When you come up with a vision for a course and dream about the miniscule details of every hole each night for 2+ years, sketch every green complex, paint every bunker line, flag every grassing line throughout the course you become physically, mentally and emotionally invested. You want to make sure that if refinements are going to be made, regardless of the change, that they are done in a way that fits seamlessly with the rest of the course. To watch those efforts from afar is a challenge. But I feel fortunate to have been involved in the process and I am confident that the 2015 U.S. Open will be a tremendous success due to the efforts of a wonderful team.


12. After Chambers Bay, you worked on the practice facility at Stanford University which cost more than some golf courses. It involved different styles of bunkers and different types of grass. Discuss the project and how it developed.

The Stanford Practice Facility (Siebel Varsity Golf Training Complex) was such a unique opportunity. It was only about 4 miles from our office and it is actually on campus.

The way the project evolved was unique as well. It all started with a call from the Stanford Golf Coaches Conrad Ray and Caroline O’Connor around 2006. They were practice at the end of the public range in a small space for the team. The range itself was just a field without good targets. They were interested in creating some target greens so the teams would get better feedback. Each time I met with the two coaches they shared their dream of one day having their own space for the teams.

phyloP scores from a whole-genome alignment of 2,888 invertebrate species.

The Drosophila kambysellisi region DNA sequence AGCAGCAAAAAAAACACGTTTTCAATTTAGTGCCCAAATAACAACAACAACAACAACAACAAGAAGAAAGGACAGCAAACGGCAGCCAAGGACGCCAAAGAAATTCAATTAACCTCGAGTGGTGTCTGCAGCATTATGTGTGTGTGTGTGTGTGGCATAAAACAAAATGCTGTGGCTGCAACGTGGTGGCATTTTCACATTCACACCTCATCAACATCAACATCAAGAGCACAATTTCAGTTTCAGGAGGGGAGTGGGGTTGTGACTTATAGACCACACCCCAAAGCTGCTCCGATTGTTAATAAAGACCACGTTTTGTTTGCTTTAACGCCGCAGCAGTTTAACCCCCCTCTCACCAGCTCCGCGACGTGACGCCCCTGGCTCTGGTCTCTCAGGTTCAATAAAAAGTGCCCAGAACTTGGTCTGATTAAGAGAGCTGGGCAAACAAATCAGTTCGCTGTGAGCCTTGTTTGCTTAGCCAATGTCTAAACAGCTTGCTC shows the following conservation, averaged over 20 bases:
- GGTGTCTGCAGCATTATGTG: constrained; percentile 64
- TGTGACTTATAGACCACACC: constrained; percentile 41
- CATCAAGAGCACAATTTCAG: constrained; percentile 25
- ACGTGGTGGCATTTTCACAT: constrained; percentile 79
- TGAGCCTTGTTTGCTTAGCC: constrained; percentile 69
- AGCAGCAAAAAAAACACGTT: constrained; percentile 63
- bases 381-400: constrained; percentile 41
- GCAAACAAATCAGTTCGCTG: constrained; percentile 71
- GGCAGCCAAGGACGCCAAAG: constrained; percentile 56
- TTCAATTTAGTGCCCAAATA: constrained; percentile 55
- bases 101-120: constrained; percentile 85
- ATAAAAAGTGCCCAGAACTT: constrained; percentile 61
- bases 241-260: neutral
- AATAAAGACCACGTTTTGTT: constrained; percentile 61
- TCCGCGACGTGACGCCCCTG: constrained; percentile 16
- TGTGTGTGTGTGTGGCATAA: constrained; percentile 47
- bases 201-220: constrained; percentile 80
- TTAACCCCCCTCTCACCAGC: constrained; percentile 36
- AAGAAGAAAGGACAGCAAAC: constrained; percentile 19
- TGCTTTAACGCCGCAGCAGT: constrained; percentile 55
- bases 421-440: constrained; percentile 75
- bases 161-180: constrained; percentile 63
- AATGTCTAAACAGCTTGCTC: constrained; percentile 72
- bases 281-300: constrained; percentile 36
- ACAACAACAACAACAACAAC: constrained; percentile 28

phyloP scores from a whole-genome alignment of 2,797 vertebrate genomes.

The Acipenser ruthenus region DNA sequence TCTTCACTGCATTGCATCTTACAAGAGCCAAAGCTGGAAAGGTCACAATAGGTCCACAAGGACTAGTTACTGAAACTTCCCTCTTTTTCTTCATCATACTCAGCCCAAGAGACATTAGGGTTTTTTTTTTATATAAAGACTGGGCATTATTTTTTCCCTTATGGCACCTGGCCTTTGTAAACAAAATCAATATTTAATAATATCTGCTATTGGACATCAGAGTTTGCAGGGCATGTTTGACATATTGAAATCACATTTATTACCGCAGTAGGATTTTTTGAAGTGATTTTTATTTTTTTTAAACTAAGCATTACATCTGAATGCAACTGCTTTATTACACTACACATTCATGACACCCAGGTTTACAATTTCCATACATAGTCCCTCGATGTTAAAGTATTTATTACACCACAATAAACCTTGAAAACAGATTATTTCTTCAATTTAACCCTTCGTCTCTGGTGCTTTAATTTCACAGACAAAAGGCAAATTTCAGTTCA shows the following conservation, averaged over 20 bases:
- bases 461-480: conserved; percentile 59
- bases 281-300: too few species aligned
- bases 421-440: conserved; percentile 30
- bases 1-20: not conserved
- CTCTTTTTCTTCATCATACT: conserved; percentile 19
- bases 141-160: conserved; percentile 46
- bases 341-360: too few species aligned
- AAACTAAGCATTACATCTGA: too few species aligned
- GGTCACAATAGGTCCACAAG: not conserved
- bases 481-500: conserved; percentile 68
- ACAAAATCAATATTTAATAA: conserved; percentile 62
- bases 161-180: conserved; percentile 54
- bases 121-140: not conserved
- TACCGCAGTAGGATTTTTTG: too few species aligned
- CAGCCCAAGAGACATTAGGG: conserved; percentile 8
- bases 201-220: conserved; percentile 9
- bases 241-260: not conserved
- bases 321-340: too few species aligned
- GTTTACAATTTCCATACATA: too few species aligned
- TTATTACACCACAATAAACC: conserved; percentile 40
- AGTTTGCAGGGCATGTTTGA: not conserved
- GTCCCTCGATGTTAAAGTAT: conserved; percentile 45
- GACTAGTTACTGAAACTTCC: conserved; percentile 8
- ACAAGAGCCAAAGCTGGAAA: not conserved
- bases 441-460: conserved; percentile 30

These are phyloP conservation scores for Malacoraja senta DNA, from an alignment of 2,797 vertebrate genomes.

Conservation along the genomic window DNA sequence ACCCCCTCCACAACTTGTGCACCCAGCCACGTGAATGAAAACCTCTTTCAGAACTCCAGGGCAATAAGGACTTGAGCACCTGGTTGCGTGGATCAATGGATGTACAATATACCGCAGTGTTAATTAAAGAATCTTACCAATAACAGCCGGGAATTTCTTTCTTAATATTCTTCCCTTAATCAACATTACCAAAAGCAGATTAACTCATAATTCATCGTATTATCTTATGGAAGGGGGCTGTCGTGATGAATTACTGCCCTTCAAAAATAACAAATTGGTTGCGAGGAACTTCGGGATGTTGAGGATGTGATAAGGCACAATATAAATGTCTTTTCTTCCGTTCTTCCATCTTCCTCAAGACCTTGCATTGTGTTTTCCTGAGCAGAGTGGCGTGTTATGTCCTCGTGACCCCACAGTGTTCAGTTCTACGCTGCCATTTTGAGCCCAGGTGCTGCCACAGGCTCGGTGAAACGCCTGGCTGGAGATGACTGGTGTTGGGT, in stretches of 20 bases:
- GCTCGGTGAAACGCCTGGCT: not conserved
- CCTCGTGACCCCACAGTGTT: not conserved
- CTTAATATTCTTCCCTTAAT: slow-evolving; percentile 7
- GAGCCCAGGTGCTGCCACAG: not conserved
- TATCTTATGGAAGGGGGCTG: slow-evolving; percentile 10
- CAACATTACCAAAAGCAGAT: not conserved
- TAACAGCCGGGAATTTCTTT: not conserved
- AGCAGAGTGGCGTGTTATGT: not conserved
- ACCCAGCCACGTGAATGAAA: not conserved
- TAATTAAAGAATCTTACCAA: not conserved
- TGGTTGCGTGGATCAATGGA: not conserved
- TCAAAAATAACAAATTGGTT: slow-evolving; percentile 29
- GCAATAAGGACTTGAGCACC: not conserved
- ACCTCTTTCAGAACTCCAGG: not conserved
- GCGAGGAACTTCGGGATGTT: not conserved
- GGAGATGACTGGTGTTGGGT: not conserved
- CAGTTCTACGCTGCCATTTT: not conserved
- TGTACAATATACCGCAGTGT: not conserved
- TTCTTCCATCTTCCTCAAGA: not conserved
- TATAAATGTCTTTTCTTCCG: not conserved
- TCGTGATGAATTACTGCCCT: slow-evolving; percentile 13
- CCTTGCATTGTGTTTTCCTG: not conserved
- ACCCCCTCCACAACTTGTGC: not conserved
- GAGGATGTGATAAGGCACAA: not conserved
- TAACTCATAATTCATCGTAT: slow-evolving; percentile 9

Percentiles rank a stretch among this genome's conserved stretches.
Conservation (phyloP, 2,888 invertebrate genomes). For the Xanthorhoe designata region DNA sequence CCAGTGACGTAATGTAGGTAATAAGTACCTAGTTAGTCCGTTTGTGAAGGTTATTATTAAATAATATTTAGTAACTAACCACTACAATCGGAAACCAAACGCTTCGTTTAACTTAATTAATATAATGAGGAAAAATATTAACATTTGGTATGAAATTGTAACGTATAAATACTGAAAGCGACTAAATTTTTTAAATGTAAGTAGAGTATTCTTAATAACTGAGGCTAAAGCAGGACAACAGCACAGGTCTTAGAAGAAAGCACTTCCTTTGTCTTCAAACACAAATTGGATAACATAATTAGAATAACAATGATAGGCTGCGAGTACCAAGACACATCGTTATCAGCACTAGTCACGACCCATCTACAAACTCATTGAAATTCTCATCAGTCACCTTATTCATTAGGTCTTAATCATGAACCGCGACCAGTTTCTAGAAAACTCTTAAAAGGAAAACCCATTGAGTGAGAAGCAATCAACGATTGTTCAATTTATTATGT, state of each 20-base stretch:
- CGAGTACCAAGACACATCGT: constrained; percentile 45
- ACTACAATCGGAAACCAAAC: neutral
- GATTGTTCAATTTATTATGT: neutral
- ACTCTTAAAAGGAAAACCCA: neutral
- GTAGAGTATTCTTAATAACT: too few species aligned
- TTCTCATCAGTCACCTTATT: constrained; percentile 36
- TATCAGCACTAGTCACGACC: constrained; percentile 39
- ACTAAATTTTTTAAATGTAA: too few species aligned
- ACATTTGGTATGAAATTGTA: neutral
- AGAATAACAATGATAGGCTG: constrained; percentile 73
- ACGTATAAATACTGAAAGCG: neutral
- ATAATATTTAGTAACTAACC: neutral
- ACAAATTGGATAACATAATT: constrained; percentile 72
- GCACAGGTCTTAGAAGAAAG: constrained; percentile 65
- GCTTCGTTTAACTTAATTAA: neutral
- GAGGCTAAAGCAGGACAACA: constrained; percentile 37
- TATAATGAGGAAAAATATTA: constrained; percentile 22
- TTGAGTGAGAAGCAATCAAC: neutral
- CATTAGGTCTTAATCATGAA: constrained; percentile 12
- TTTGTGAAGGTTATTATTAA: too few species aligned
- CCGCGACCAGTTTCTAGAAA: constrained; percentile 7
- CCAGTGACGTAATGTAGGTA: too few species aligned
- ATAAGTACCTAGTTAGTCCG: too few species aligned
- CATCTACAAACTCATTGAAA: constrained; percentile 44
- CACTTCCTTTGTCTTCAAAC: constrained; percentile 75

Sure enough a few months later we had the chance to look at a 10-15 acre site just off the course that was used as a dumping ground for debris from campus projects. The concept was that we could fix up this degraded area and turn it into the space they sought. As part of the process we would need to take a great deal of material from other campus projects. Each month the site seemed to get bigger. And eventually we were working with 30 acres. It was great fun to work closely with the coaches trying to develop a facility that would specifically suit their needs. We spent a great deal of time talking about the different types of shots they wanted to practice. The coaches were clear they wanted to create something much more than a range and chipping greens. They wanted to practice to play, not practice to practice. The desire was to be able to hit any type of shot from every type of lie. And they recognized that different places had different grasses, sand types, etc.